There are a number of voices speaking for the rights of the Nigerian people, few of those remember to speak for people living with disabilities. That is far from the gloom and doom reality you probably pictured it to be mentally as the few voices that speak for the disabled are loud and impactful.
The lived reality of Nigeria’s 25 million-strong special need population is not much improved by the valiant efforts of these tireless fighters, even as they achieve legislative milestones.
Lawyer and Disability Management Advocate, Oluwatobiloba Ajayi, who recently won the first-ever Nigeria Prize for Difference and Diversity endowed by Chude Jideonwo, founder of human flourishing company is almost fantastically hopeful. She may be onto something however.
In an interview with Chude, Ms. Ajayi projected a timeline of 10 years to attain a Nigeria in which children with cerebral palsy are not sent away by schools simply because they have a disability. She thinks in 6 more years, her work on this would likely be done.
“I have a 10-year plan to see a Nigeria in which basic education is seen as the norm and not the ‘special’ choice that it is seen as today for people living with disabilities,” she said, “For me, I have 6 more years to go.”
The reason for her hope is rooted in a personal experience with disability. It saw her experience the timeline of social attitude evolution to disability in the country with a clear-mindedness perhaps only the personally affected can have.
“Growing up the attitude to children with disabilities was just, ‘we won’t turn you back if you come, but we also won’t make provision for things to be easy for you, if you keep up fine,’” she said about the evolution of social attitude to children with special needs seeking basic education, “we moved from that to children being turned back by schools simply for having a disability. Nowadays, schools are actually trying to create appropriate learning environments for disabled students.”
A dream is however just that, without the legal, economic, and social backing. The work that Ms. Ajayi and other advocates have done and continue to do has yielded more than improvement in social attitude, on which she says we still have a long way to go. It has also yielded a legislative win.
In late 2018, exactly 2 years after the bill was passed by the Nigeria Senate, President Muhammadu Buhari succumbed to pressure from persistent activists and signed the Discrimination Against Persons with Disabilities (Prohibition) Act into law. It was a win that took 9 years to arrive at and countless man-hours of relentless effort by disability rights groups and activists.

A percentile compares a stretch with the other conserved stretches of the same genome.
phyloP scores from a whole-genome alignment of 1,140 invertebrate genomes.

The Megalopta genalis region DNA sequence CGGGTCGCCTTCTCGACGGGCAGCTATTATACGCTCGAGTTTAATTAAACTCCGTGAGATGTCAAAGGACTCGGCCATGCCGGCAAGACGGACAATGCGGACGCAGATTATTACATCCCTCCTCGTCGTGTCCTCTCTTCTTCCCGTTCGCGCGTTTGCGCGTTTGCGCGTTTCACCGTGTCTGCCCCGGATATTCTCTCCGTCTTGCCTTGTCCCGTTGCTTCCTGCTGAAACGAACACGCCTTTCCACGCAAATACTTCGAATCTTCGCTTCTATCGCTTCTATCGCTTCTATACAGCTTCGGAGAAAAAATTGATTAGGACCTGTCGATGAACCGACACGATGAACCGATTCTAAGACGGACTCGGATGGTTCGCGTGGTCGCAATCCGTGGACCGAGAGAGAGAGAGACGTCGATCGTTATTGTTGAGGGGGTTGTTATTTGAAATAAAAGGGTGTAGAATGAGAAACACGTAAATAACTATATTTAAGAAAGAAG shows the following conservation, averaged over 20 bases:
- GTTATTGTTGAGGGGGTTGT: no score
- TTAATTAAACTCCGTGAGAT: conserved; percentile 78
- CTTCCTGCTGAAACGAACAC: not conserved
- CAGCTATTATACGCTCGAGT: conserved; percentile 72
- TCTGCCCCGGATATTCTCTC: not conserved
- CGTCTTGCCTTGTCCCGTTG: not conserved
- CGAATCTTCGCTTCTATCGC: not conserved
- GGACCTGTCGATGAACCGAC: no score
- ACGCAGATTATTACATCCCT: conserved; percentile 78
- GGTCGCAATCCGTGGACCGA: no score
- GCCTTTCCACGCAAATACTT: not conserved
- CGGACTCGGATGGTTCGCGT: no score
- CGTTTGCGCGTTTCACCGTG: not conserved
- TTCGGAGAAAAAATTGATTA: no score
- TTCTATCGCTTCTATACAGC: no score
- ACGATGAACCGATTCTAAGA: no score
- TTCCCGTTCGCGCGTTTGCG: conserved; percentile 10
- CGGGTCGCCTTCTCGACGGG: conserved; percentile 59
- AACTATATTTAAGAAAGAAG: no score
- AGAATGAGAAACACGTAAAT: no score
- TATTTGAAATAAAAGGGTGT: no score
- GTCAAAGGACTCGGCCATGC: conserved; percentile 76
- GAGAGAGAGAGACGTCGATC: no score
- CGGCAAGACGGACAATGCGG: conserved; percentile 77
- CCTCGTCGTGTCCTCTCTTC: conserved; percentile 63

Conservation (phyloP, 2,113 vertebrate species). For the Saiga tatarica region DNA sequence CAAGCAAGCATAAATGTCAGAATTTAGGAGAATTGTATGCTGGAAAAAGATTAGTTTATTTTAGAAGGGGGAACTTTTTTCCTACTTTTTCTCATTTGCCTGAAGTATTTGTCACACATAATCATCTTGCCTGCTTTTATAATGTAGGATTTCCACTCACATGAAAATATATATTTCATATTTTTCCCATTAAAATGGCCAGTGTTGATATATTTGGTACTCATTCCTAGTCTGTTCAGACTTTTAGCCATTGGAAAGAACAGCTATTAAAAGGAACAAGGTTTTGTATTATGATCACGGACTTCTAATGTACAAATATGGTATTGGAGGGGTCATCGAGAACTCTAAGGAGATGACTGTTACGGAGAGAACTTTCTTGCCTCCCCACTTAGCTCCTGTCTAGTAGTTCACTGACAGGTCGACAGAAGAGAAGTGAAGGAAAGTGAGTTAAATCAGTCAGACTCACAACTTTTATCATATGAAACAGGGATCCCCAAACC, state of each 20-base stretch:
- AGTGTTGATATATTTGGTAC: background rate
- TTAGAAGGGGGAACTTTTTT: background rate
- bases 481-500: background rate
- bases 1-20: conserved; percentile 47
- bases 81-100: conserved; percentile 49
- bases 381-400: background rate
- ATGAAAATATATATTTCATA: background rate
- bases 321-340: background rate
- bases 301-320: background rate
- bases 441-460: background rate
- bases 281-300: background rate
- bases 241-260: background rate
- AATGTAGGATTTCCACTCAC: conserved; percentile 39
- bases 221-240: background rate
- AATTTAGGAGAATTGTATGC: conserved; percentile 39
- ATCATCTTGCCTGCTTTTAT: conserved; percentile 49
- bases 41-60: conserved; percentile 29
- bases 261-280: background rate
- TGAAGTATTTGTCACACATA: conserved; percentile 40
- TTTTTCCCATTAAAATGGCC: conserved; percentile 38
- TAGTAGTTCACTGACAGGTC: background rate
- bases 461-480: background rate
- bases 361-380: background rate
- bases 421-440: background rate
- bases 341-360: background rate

The law prohibits discrimination on the basis of disability and imposes sanctions including fines and prison sentences on those who contravene it. It also stipulates a five-year transitional period for modifying public buildings, structures, and automobiles to make them accessible and usable for people with disabilities.
The law will also establish a National Commission for Persons with Disabilities, responsible for ensuring that people with disabilities have access to housing, education, and healthcare. The Commission will be empowered to receive complaints of rights violations and support victims to seek legal redress amongst other duties.
Laws have always played a major role in pushing the needle of progress in the right direction, but without the right response from society there often remains a sublayer living in plain sight that the law may be helpless to improve.
Take the case of hate crimes and speech in western nations like Germany. For all its stringent efforts to curtail these atrocities, the number of politically-motivated crimes (a wording that is necessary to assist the police in tracking racist attacks) rose by 14% to a whopping 41, 0000 attacks in 2020.
This is why Ms Ajayi’s response to the question, ‘What do you need to make the work easier and attaining the end goal faster?,’ is most apt. “Allies,” she said simply.
At the heart of all discriminatory acts against persons of whatever inclination is a failure by those doing the discrimination – whether intentional or not, to see the human behind whatever it is they chose to discriminate them against.
“If we have enough allies who see the human behind the disability, my work will be done,” Ms Ajayi said, “If for example, Chude sees the humanity of disabled people, I wouldn’t have to ask him to create an inclusive work environment, he will do it because he sees the value in the human.”
Some of the difficulties in the work she does are in getting people – some of whom are the parents of the children she works with, to see this intrinsic value.
The law is thankfully there, social attitude is picking up albeit not fast enough, and more voices are joining the call to ensure equal dignity for neurodivergent people same as neurotypical people.
We yet have a long way to go as a nation, but if we can keep a hopeful and honest outlook, maybe the dream of Ms Ajayi will be faster in coming to reality. Maybe 6 years is too long a time to wait for the millions of Nigerians living with disability to enjoy basic human decency, same as anyone.